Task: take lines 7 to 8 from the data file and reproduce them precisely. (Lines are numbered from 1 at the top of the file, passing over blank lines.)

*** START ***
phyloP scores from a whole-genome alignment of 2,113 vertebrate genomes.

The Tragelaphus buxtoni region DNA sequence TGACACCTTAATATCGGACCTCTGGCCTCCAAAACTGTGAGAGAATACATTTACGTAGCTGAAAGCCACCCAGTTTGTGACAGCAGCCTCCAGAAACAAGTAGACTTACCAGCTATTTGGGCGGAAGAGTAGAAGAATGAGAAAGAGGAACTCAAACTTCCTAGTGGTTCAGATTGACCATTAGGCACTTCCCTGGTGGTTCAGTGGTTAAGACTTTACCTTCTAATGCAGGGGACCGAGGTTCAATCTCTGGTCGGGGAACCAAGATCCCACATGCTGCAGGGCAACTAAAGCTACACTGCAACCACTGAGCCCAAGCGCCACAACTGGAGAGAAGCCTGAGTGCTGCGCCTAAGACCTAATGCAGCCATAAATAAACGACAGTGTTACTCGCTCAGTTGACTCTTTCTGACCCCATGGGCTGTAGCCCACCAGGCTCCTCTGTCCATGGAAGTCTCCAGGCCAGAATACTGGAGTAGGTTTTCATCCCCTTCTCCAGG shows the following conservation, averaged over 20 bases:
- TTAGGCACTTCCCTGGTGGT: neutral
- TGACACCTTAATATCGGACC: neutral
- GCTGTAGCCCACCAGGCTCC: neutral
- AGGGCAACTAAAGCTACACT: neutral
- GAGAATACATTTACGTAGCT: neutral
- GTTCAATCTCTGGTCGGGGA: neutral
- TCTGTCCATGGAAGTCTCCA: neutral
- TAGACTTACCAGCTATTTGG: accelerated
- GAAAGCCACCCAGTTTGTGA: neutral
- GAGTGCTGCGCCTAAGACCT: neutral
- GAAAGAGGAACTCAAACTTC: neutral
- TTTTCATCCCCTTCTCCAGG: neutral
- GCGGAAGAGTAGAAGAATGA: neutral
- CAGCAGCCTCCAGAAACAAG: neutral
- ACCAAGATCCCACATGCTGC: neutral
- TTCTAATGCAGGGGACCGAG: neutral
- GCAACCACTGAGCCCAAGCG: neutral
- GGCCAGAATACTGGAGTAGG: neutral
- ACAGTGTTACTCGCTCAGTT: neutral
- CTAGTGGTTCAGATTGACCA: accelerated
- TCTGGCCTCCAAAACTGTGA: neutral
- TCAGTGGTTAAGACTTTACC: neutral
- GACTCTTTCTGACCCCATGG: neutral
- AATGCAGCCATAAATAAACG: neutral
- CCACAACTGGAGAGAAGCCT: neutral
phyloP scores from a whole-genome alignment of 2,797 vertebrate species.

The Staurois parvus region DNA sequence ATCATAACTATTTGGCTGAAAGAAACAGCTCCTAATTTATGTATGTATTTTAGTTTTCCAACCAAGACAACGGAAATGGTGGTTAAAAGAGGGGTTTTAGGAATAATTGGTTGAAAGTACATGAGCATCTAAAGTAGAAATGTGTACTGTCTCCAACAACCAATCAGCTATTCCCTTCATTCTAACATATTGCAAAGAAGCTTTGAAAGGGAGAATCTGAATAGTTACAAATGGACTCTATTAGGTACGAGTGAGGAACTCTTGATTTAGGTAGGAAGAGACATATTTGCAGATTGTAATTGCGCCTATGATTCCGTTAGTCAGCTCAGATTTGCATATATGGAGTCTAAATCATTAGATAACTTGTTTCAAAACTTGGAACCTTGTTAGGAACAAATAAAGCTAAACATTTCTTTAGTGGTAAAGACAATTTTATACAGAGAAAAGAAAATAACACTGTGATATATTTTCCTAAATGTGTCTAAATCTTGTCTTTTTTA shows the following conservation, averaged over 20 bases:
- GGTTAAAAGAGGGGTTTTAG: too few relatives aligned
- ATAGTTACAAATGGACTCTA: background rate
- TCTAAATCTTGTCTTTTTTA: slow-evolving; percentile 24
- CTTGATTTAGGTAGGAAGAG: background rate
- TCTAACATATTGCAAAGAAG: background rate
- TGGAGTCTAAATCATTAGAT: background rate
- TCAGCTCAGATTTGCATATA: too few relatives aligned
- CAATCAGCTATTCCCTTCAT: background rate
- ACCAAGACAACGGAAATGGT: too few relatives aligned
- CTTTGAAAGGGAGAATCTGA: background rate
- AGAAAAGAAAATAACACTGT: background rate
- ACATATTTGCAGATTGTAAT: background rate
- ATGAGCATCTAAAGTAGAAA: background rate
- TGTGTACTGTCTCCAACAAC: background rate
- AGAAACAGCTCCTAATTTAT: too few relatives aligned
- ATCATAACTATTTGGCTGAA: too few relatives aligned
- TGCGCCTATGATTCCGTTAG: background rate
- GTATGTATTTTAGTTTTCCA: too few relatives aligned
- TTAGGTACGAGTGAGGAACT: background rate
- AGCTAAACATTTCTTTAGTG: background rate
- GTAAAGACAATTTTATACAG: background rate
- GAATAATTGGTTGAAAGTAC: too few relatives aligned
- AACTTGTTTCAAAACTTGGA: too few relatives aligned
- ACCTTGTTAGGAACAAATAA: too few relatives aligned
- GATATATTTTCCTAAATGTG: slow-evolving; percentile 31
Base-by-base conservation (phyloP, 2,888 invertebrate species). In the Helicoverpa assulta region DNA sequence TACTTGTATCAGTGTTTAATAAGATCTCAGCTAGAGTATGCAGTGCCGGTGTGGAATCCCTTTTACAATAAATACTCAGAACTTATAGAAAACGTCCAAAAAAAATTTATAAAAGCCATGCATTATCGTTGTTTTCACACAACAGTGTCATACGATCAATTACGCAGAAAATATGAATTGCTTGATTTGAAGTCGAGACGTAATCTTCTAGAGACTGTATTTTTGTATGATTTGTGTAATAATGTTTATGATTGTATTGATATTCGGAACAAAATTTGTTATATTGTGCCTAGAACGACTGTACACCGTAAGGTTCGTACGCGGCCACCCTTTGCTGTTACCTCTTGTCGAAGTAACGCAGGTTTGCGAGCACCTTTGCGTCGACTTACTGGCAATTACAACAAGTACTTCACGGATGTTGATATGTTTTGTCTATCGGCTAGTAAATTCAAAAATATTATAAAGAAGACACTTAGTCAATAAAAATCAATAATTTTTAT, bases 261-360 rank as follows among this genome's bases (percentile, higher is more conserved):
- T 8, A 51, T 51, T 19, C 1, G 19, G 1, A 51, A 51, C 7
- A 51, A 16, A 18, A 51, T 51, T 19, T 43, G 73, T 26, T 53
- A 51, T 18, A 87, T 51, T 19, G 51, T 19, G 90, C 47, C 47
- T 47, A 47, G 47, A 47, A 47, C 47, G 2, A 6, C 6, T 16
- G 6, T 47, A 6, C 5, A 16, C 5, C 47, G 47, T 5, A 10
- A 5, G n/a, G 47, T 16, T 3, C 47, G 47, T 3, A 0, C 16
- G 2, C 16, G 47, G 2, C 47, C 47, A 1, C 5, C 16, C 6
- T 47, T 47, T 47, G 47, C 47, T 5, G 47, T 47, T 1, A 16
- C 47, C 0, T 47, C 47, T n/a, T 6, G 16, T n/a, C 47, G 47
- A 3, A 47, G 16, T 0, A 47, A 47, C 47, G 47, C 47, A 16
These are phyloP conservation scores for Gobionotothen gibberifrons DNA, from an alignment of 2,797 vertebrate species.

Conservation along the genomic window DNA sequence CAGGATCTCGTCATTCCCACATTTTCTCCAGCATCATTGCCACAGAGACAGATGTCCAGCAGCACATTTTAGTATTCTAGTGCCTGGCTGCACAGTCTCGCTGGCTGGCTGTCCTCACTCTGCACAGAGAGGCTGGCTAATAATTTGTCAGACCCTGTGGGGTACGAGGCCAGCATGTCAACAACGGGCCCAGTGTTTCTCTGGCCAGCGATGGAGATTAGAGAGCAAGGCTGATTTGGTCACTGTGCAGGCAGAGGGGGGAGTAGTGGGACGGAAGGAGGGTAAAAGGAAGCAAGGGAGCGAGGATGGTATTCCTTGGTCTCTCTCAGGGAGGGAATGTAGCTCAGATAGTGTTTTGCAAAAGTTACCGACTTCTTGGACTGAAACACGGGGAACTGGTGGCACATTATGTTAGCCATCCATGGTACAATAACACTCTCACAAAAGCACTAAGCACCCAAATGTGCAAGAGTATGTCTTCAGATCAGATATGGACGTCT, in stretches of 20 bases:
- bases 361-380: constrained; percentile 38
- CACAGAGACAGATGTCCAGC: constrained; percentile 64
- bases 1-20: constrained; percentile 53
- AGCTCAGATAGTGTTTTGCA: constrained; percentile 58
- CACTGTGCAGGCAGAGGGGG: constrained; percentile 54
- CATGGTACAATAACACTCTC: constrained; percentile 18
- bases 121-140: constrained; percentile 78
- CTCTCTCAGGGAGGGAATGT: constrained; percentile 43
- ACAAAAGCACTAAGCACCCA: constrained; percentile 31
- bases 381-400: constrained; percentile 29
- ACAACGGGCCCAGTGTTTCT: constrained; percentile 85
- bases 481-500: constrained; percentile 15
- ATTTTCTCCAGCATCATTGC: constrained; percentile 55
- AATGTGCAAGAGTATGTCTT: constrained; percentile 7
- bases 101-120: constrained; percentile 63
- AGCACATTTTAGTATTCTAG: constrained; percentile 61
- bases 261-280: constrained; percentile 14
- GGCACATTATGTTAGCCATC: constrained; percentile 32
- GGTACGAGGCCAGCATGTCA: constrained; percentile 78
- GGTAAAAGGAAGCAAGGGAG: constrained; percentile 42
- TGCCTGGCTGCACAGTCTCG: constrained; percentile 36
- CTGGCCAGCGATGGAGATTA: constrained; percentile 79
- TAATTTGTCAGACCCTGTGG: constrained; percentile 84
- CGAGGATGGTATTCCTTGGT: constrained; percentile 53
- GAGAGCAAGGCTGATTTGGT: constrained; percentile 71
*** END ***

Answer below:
- GAGAATACATTTACGTAGCT: neutral
- GTTCAATCTCTGGTCGGGGA: neutral